The Pomodoro Technique is a time management method developed by Francesco Cirillo in the 1980s.
It uses a kitchen timer to break work into 25-minute intervals, typically 25 minutes in length.
Each interval is known as a Pomodoro, from the Italian word for tomato, after the tomato-shaped timer he used as a student.
By offering timers and instructions, apps and websites have greatly benefitted and also have increased the technique’s popularity.
The approach has been implemented in pair programming environments and is closely connected to ideas such as timeboxing and iterative and incremental development used in software design.
The original Method Of The Pomodoro Technique Have Six Steps:
- Decide the task to be done.
- Set a Pomodoro timer (typically for 25 minutes).
- Work on the task.
- When the timer goes off, end working and take a little rest (typically 5–10 minutes).
- If you have completed fewer than three pomodoros, return to Step 2 and continue the process until you have completed all three.
- Take the fourth Pomodoro after the first three have ended, followed by a lengthy pause (typically 20 to 30 minutes). Return to step 2 after the long rest.
A Pomodoro is indivisible; when one activity is interrupted during a Pomodoro, the other activity must be postponed or abandoned.
After task completion in a Pomodoro, any remaining time should be devoted to activities, for example:
- Review your work just completed.
- Review the activities from a learning point of view (ex: What learning objective did you accomplish? What learning outcome did you accomplish? Did you fulfill your learning target, objective, or outcome for the task?)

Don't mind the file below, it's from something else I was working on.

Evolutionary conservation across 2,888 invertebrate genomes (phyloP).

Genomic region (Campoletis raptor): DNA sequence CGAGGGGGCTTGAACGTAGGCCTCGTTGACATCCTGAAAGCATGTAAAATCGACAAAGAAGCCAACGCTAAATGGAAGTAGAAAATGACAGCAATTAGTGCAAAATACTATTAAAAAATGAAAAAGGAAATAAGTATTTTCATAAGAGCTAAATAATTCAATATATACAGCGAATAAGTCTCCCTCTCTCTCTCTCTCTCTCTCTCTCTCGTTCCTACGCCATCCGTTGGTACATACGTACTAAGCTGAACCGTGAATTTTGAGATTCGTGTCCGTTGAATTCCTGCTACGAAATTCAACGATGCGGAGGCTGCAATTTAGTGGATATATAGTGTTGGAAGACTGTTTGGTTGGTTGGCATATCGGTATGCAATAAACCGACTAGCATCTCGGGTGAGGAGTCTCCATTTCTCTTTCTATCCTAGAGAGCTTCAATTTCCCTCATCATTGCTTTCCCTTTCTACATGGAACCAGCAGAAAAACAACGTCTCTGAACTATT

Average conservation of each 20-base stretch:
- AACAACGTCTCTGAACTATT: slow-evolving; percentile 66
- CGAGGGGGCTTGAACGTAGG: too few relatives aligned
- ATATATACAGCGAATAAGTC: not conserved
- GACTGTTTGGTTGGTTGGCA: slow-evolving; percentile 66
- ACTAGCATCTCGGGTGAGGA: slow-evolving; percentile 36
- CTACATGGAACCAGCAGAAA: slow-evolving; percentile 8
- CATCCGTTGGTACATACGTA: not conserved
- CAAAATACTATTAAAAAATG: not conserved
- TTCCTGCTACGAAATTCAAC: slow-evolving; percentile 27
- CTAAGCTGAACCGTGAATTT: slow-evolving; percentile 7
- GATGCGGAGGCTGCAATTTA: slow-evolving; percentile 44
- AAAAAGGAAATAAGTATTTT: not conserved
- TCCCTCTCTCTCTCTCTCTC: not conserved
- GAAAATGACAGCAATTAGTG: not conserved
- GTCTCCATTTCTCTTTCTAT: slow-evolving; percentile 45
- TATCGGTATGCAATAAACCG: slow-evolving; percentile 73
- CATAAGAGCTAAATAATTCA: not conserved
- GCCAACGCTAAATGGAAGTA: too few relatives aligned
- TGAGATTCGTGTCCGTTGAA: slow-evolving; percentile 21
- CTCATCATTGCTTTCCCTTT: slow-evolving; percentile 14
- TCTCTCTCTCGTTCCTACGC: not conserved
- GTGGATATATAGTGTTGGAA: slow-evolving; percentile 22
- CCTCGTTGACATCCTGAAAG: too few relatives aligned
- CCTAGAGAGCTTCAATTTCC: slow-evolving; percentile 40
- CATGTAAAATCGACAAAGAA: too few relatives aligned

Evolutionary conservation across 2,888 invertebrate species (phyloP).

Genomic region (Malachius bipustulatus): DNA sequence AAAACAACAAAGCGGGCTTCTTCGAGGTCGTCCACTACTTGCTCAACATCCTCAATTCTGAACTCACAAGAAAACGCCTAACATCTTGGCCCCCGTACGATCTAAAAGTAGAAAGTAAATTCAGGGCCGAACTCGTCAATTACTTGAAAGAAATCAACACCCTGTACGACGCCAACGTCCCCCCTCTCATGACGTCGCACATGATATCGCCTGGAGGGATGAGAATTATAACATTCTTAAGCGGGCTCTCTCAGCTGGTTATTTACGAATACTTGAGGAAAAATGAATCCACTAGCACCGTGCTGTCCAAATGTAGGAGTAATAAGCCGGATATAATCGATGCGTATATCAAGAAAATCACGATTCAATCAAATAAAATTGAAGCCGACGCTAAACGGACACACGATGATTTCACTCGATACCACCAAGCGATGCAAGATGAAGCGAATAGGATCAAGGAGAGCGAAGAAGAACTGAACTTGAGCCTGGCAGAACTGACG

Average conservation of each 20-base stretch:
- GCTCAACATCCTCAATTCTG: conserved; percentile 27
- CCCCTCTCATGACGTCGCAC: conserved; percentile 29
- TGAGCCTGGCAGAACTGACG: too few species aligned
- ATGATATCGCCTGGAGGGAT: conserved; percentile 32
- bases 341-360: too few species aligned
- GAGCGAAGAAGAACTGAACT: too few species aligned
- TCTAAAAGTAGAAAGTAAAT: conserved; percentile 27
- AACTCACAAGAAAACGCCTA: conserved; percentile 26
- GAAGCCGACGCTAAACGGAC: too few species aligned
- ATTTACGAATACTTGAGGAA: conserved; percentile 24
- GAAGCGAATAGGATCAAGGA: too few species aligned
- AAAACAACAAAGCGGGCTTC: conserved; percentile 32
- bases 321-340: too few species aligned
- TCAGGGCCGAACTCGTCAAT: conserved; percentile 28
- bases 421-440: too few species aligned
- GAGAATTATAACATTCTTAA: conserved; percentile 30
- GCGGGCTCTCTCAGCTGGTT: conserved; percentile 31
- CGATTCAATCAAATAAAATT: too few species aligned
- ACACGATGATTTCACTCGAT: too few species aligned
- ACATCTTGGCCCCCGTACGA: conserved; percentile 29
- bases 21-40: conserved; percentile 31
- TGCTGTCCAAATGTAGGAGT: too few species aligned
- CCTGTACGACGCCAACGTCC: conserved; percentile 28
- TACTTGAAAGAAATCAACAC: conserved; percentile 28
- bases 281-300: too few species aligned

- Review the list of upcoming tasks for the next planned Pomodoro time blocks, and start reflecting on or updating them.
- Specific cases should be handled with common sense: If you finish a task while the Pomodoro is still ticking, the following rule applies: If a Pomodoro begins, it has to ring.
- It’s a good idea to take advantage of the opportunity for overlearning, using the remaining portion of the Pomodoro to review or repeat what you’ve done, make small improvements, and note what you’ve learned until the Pomodoro rings.
- After completing a task in a pomodoro, any remaining time should be devoted to reviewing the activities from a learning point of view.
- In the planning phase, tasks are prioritized by recording them in a “To Do Today” list.
- As pomodoros are completed, they are recorded, adding to a sense of accomplishment.
The physical act of winding the timer confirms the user’s determination to start the task; ticking externalizes the desire to complete the task.
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The technique has inspired application software for many platforms, with several programs available.